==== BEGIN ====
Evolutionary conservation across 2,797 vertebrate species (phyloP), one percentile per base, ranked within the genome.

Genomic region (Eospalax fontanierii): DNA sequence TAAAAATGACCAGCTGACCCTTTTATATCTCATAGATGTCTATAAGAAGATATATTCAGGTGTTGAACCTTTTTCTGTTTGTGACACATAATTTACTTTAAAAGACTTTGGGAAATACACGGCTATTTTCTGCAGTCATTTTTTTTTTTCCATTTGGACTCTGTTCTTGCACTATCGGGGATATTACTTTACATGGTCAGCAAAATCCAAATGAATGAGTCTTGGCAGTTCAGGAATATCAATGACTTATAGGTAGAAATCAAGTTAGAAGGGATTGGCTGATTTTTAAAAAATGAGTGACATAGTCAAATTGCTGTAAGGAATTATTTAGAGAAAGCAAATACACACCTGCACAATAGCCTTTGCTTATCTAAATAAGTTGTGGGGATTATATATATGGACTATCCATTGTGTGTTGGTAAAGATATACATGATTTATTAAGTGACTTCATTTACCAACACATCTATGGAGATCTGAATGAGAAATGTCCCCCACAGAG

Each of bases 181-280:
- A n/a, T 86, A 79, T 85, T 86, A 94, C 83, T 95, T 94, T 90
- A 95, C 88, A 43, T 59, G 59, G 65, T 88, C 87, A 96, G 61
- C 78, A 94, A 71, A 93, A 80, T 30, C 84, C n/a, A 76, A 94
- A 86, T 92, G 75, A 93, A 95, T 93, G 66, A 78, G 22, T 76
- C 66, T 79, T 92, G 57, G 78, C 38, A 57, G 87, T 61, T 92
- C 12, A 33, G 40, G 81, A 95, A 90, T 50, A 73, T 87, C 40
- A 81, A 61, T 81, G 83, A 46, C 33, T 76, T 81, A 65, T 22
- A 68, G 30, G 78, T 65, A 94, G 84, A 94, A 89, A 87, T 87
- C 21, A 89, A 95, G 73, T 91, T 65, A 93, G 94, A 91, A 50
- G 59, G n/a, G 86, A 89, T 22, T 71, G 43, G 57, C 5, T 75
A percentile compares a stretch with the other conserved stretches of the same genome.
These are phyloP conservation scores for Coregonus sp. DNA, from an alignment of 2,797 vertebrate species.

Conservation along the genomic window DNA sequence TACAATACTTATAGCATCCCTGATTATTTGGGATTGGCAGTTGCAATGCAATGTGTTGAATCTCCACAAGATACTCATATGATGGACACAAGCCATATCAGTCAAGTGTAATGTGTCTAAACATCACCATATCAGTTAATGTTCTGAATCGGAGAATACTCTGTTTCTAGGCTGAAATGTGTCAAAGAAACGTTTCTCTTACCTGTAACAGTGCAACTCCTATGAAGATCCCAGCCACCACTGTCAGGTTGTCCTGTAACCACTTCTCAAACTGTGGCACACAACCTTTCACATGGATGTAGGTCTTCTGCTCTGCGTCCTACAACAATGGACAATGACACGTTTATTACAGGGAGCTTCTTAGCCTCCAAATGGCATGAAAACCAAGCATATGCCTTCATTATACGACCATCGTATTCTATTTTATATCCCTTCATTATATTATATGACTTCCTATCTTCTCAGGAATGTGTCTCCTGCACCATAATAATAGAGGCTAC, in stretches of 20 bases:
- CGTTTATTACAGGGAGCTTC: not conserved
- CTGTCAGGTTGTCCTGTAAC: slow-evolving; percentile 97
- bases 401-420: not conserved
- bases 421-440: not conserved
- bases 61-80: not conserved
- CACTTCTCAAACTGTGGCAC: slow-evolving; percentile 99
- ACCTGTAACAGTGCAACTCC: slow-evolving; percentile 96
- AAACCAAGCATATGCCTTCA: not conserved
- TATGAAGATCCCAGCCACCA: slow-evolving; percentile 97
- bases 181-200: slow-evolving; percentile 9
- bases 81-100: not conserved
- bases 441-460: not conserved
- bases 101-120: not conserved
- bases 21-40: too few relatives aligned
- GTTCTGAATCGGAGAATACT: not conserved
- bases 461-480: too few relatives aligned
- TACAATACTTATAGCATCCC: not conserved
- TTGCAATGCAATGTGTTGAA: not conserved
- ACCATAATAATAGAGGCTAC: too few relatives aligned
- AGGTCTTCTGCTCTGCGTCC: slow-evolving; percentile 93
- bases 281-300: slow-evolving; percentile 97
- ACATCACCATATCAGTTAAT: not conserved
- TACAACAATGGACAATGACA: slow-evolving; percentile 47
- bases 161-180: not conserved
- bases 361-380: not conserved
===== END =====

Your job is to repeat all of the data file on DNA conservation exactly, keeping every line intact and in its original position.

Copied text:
Evolutionary conservation across 2,797 vertebrate species (phyloP), one percentile per base, ranked within the genome.

Genomic region (Eospalax fontanierii): DNA sequence TAAAAATGACCAGCTGACCCTTTTATATCTCATAGATGTCTATAAGAAGATATATTCAGGTGTTGAACCTTTTTCTGTTTGTGACACATAATTTACTTTAAAAGACTTTGGGAAATACACGGCTATTTTCTGCAGTCATTTTTTTTTTTCCATTTGGACTCTGTTCTTGCACTATCGGGGATATTACTTTACATGGTCAGCAAAATCCAAATGAATGAGTCTTGGCAGTTCAGGAATATCAATGACTTATAGGTAGAAATCAAGTTAGAAGGGATTGGCTGATTTTTAAAAAATGAGTGACATAGTCAAATTGCTGTAAGGAATTATTTAGAGAAAGCAAATACACACCTGCACAATAGCCTTTGCTTATCTAAATAAGTTGTGGGGATTATATATATGGACTATCCATTGTGTGTTGGTAAAGATATACATGATTTATTAAGTGACTTCATTTACCAACACATCTATGGAGATCTGAATGAGAAATGTCCCCCACAGAG

Each of bases 181-280:
- A n/a, T 86, A 79, T 85, T 86, A 94, C 83, T 95, T 94, T 90
- A 95, C 88, A 43, T 59, G 59, G 65, T 88, C 87, A 96, G 61
- C 78, A 94, A 71, A 93, A 80, T 30, C 84, C n/a, A 76, A 94
- A 86, T 92, G 75, A 93, A 95, T 93, G 66, A 78, G 22, T 76
- C 66, T 79, T 92, G 57, G 78, C 38, A 57, G 87, T 61, T 92
- C 12, A 33, G 40, G 81, A 95, A 90, T 50, A 73, T 87, C 40
- A 81, A 61, T 81, G 83, A 46, C 33, T 76, T 81, A 65, T 22
- A 68, G 30, G 78, T 65, A 94, G 84, A 94, A 89, A 87, T 87
- C 21, A 89, A 95, G 73, T 91, T 65, A 93, G 94, A 91, A 50
- G 59, G n/a, G 86, A 89, T 22, T 71, G 43, G 57, C 5, T 75
A percentile compares a stretch with the other conserved stretches of the same genome.
These are phyloP conservation scores for Coregonus sp. DNA, from an alignment of 2,797 vertebrate species.

Conservation along the genomic window DNA sequence TACAATACTTATAGCATCCCTGATTATTTGGGATTGGCAGTTGCAATGCAATGTGTTGAATCTCCACAAGATACTCATATGATGGACACAAGCCATATCAGTCAAGTGTAATGTGTCTAAACATCACCATATCAGTTAATGTTCTGAATCGGAGAATACTCTGTTTCTAGGCTGAAATGTGTCAAAGAAACGTTTCTCTTACCTGTAACAGTGCAACTCCTATGAAGATCCCAGCCACCACTGTCAGGTTGTCCTGTAACCACTTCTCAAACTGTGGCACACAACCTTTCACATGGATGTAGGTCTTCTGCTCTGCGTCCTACAACAATGGACAATGACACGTTTATTACAGGGAGCTTCTTAGCCTCCAAATGGCATGAAAACCAAGCATATGCCTTCATTATACGACCATCGTATTCTATTTTATATCCCTTCATTATATTATATGACTTCCTATCTTCTCAGGAATGTGTCTCCTGCACCATAATAATAGAGGCTAC, in stretches of 20 bases:
- CGTTTATTACAGGGAGCTTC: not conserved
- CTGTCAGGTTGTCCTGTAAC: slow-evolving; percentile 97
- bases 401-420: not conserved
- bases 421-440: not conserved
- bases 61-80: not conserved
- CACTTCTCAAACTGTGGCAC: slow-evolving; percentile 99
- ACCTGTAACAGTGCAACTCC: slow-evolving; percentile 96
- AAACCAAGCATATGCCTTCA: not conserved
- TATGAAGATCCCAGCCACCA: slow-evolving; percentile 97
- bases 181-200: slow-evolving; percentile 9
- bases 81-100: not conserved
- bases 441-460: not conserved
- bases 101-120: not conserved
- bases 21-40: too few relatives aligned
- GTTCTGAATCGGAGAATACT: not conserved
- bases 461-480: too few relatives aligned
- TACAATACTTATAGCATCCC: not conserved
- TTGCAATGCAATGTGTTGAA: not conserved
- ACCATAATAATAGAGGCTAC: too few relatives aligned
- AGGTCTTCTGCTCTGCGTCC: slow-evolving; percentile 93
- bases 281-300: slow-evolving; percentile 97
- ACATCACCATATCAGTTAAT: not conserved
- TACAACAATGGACAATGACA: slow-evolving; percentile 47
- bases 161-180: not conserved
- bases 361-380: not conserved